OTOH, there is a bad tendency among some women put in charge of other women to attack and abuse them. This is probably natural territorialism, as female monkeys do it to other female monkeys to scare them so much it keeps them from reproducing. So it’s believable that such a thing could happen in a badly run army, but not that it would produce good results.


    • I think that you’re right. Men and women do approach stressful situations like this differently. What you wrote make it sound like men can fight on a more abstract level–if you will, which reminds me of Grant’s claim to be able dispassionately to see thousands of the enemy mowed down during battle, but having his heart break with pity for the wounded and dead enemy afterwards.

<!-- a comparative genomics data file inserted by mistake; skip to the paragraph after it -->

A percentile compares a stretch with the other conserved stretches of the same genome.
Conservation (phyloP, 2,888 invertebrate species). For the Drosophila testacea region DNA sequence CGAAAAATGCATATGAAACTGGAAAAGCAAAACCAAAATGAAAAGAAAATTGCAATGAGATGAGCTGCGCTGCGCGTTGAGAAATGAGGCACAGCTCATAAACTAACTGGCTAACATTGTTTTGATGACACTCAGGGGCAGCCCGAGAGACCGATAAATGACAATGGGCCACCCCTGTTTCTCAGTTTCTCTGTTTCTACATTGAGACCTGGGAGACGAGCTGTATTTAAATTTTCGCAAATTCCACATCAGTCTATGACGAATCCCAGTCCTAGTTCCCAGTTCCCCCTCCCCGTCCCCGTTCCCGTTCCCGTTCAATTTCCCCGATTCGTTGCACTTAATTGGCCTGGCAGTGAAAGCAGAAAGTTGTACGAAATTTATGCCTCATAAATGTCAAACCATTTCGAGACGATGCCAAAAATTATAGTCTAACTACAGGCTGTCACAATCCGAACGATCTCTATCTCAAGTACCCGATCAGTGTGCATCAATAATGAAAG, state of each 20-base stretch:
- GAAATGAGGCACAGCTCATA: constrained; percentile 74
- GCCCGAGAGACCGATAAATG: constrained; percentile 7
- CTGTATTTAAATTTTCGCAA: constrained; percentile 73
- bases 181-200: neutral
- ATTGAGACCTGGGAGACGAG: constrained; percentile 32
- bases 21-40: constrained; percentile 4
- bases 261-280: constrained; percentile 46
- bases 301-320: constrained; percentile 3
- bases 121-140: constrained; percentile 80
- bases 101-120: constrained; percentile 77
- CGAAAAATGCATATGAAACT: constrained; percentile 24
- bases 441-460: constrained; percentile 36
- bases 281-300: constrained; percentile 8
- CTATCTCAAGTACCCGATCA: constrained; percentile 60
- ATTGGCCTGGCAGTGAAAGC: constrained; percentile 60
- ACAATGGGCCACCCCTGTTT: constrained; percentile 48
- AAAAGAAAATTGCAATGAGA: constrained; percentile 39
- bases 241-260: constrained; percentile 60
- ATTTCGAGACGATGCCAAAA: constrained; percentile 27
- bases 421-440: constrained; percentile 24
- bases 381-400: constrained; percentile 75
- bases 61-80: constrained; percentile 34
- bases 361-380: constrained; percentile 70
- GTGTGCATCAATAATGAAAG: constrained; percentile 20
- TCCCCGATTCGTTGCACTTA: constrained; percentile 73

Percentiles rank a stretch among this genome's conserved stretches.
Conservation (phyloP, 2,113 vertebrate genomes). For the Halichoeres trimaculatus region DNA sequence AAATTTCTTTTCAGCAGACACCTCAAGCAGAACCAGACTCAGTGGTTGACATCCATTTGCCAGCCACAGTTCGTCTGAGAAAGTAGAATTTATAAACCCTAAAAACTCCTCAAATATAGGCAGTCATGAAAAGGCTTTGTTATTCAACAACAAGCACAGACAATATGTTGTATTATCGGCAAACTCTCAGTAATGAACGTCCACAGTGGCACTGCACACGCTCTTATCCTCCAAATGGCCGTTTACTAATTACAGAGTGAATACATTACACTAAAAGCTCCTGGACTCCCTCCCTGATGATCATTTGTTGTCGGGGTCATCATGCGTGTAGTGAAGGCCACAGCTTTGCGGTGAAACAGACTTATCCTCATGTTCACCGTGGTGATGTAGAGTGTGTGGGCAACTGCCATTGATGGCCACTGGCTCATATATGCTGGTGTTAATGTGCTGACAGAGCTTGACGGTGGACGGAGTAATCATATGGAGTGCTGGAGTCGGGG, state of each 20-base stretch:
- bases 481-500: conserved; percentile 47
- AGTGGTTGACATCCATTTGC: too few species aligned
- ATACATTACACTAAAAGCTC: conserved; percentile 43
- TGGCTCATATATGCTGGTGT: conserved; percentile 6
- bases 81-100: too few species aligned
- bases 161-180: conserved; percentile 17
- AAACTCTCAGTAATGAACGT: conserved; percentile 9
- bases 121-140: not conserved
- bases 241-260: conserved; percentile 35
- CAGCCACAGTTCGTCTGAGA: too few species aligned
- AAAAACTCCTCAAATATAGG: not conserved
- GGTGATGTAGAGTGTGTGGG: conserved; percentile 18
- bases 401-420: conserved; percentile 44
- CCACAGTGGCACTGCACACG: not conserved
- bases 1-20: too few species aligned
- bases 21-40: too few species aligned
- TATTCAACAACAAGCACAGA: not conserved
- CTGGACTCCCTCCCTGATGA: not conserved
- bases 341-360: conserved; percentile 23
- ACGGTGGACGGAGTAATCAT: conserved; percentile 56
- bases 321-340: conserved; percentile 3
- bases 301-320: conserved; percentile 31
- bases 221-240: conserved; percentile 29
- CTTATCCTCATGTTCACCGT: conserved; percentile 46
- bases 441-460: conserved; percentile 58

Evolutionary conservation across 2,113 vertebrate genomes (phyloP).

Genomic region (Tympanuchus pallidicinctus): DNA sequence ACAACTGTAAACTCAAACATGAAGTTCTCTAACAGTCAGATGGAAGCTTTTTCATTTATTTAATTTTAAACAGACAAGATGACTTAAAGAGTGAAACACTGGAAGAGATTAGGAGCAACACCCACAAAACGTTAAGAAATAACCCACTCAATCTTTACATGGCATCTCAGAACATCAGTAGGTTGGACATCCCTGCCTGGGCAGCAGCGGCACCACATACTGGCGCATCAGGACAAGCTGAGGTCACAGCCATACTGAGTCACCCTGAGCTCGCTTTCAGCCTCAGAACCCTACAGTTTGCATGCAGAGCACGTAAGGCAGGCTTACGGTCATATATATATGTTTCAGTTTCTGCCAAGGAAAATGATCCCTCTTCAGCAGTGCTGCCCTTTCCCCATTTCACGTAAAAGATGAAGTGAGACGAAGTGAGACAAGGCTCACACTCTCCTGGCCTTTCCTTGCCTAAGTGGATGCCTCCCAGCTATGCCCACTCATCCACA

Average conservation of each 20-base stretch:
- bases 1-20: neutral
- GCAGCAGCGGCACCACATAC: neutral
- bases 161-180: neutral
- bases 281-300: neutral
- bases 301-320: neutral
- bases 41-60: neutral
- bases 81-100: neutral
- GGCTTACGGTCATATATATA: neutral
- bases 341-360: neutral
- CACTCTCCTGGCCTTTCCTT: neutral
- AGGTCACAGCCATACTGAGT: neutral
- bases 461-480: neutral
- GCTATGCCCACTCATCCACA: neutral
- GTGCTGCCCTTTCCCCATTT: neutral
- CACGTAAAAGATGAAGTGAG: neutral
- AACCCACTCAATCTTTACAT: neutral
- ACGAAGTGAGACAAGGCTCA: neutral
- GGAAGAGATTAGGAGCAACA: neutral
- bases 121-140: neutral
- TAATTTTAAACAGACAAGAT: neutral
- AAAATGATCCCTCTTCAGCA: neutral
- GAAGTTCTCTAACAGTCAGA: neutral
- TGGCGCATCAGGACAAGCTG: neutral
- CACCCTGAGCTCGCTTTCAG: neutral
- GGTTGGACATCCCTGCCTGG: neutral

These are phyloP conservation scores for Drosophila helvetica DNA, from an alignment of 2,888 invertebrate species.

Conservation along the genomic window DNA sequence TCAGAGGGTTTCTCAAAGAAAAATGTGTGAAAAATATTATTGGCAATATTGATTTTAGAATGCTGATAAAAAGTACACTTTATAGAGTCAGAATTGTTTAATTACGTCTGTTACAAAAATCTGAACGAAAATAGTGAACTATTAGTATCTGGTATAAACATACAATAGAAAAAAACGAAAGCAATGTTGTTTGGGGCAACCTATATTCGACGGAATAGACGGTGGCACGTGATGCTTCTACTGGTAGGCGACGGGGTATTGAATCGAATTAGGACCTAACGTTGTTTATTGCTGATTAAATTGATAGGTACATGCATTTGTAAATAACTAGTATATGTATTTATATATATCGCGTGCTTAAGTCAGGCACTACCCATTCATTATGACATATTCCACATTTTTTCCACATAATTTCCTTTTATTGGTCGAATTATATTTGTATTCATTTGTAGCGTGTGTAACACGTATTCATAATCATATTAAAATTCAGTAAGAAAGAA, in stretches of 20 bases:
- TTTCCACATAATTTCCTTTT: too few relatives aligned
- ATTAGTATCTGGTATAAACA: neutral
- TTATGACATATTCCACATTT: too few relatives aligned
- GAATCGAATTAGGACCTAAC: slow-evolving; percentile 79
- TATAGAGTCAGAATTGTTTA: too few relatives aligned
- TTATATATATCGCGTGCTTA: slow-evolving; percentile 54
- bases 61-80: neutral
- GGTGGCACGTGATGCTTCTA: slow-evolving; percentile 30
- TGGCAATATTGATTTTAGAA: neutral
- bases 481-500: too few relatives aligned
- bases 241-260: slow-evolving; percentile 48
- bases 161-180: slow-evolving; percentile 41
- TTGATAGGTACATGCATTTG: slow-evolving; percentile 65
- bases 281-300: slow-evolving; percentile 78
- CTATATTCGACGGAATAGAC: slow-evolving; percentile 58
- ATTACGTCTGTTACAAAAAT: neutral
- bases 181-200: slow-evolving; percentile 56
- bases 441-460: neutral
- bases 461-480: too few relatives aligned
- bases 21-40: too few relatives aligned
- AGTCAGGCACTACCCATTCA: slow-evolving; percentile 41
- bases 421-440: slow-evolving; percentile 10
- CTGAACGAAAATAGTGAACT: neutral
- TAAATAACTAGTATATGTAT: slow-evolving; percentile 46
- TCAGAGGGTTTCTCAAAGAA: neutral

I will say, Freezing does have plenty of infighting with certain clicks trying to keep personae non gratae down and many moments where the women go berserk in the heat of battle. So, the boot camp scenario might be counted as the most unrealistic part of Freezing or, to be more precise, Freezing Zero.